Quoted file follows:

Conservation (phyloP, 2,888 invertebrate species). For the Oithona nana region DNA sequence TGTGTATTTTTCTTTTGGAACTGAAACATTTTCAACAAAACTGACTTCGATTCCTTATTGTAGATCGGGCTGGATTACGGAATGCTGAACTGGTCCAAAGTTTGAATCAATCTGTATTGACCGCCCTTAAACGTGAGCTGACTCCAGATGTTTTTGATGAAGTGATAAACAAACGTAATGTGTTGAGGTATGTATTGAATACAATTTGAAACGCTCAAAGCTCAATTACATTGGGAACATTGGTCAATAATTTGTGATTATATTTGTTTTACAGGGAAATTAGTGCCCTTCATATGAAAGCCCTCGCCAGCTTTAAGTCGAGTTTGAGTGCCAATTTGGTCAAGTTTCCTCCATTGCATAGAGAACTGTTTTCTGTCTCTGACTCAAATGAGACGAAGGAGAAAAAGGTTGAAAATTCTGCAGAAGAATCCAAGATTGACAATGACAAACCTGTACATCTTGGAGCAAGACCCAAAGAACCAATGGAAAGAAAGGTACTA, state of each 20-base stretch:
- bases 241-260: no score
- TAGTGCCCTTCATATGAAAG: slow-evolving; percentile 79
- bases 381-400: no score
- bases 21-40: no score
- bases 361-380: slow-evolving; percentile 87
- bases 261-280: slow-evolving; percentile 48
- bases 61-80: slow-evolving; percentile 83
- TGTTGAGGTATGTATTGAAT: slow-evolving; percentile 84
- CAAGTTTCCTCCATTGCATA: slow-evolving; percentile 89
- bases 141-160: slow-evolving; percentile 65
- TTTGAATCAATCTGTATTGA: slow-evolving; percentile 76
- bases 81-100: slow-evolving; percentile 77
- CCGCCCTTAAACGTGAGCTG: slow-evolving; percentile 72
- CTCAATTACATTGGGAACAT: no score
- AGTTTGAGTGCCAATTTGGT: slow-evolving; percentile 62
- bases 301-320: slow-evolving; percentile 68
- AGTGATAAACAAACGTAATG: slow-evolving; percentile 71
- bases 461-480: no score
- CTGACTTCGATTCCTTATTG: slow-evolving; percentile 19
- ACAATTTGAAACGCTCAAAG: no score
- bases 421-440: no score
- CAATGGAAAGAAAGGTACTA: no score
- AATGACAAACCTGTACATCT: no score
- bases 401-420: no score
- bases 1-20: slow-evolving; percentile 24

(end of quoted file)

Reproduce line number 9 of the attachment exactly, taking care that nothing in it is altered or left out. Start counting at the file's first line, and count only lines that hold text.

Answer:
- TGTTGAGGTATGTATTGAAT: slow-evolving; percentile 84